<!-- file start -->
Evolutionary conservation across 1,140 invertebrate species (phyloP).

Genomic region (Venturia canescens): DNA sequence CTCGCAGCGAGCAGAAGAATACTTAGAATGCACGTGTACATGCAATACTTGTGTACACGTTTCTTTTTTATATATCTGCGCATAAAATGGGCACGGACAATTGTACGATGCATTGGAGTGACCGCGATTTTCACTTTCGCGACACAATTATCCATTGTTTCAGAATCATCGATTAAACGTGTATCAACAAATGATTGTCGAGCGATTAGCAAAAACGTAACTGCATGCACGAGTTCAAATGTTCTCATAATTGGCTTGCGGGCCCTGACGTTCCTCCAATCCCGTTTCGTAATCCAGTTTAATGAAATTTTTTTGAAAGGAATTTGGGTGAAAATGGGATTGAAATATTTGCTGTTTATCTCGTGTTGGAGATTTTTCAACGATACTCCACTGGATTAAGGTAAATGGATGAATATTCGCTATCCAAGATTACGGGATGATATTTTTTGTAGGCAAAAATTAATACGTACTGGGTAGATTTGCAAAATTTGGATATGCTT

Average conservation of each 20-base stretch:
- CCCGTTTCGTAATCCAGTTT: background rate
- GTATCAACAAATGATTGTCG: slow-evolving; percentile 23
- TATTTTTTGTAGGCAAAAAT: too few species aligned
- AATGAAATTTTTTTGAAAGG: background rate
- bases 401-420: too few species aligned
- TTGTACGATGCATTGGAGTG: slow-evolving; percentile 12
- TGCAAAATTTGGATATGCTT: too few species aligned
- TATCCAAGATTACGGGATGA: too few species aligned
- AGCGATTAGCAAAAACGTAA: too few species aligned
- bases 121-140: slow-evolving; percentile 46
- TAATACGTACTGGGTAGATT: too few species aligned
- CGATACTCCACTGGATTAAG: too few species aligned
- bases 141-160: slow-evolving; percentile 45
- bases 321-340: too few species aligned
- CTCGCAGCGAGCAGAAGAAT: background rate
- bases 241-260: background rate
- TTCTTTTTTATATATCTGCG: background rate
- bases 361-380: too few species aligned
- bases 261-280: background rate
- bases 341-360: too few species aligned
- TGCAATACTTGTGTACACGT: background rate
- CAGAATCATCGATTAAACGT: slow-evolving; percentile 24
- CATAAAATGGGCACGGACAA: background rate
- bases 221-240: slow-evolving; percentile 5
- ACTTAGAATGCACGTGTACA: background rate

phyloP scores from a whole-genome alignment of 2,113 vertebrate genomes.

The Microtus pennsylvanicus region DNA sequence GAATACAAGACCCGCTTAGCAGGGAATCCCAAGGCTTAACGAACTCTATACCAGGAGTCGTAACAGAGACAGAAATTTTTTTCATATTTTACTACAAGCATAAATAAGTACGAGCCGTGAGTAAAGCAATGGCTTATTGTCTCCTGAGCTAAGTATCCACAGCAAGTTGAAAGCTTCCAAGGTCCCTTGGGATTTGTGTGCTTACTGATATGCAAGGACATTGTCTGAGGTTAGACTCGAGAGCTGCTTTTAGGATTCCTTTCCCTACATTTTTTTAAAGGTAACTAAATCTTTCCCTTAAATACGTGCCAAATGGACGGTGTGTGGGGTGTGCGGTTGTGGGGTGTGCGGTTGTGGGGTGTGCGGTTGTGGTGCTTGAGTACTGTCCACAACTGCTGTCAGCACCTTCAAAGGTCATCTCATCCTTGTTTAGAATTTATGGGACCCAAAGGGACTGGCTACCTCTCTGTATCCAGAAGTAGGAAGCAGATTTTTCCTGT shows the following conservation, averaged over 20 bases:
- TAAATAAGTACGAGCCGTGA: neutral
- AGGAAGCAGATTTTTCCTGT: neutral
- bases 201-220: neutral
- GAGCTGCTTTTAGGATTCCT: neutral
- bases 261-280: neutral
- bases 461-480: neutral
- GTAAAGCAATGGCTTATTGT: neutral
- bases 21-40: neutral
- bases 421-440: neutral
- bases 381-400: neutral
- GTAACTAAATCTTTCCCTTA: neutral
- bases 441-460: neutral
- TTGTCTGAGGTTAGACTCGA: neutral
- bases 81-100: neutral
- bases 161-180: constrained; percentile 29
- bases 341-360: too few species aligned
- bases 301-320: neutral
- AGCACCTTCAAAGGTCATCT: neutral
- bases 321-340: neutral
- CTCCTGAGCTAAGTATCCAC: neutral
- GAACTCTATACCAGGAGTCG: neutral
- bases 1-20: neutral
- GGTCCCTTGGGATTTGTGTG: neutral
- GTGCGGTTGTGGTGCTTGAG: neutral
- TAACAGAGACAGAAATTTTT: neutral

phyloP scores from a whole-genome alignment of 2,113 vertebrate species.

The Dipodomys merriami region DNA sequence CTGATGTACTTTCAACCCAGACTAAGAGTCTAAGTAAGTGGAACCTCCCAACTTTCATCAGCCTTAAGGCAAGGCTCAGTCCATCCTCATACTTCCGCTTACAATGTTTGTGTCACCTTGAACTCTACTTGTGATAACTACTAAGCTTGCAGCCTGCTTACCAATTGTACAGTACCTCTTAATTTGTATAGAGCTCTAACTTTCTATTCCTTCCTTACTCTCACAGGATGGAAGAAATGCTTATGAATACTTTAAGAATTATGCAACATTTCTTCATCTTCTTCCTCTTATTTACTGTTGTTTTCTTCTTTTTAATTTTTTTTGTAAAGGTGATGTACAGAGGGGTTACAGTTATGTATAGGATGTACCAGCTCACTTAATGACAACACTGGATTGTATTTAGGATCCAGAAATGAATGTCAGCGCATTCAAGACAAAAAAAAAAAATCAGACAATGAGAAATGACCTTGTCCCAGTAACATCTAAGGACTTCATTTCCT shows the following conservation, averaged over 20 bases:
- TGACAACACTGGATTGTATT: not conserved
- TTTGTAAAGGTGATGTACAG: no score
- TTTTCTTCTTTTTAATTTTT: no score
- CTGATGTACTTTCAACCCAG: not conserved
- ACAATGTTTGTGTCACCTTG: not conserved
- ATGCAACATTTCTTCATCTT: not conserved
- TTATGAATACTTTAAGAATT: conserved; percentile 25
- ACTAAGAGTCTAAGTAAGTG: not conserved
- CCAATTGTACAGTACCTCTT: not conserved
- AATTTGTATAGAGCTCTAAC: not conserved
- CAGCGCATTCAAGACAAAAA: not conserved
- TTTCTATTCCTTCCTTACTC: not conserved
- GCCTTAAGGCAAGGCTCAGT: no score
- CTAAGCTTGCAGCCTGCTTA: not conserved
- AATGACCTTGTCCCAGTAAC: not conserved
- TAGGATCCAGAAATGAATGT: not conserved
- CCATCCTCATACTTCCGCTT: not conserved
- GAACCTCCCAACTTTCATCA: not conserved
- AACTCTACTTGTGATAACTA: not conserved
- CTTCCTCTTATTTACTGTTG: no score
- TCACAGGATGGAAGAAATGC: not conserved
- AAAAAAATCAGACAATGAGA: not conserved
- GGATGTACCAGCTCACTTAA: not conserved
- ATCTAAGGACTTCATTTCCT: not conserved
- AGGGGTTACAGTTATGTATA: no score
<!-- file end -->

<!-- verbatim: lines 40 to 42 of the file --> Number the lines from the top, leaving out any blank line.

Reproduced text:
- bases 381-400: neutral
- GTAACTAAATCTTTCCCTTA: neutral
- bases 441-460: neutral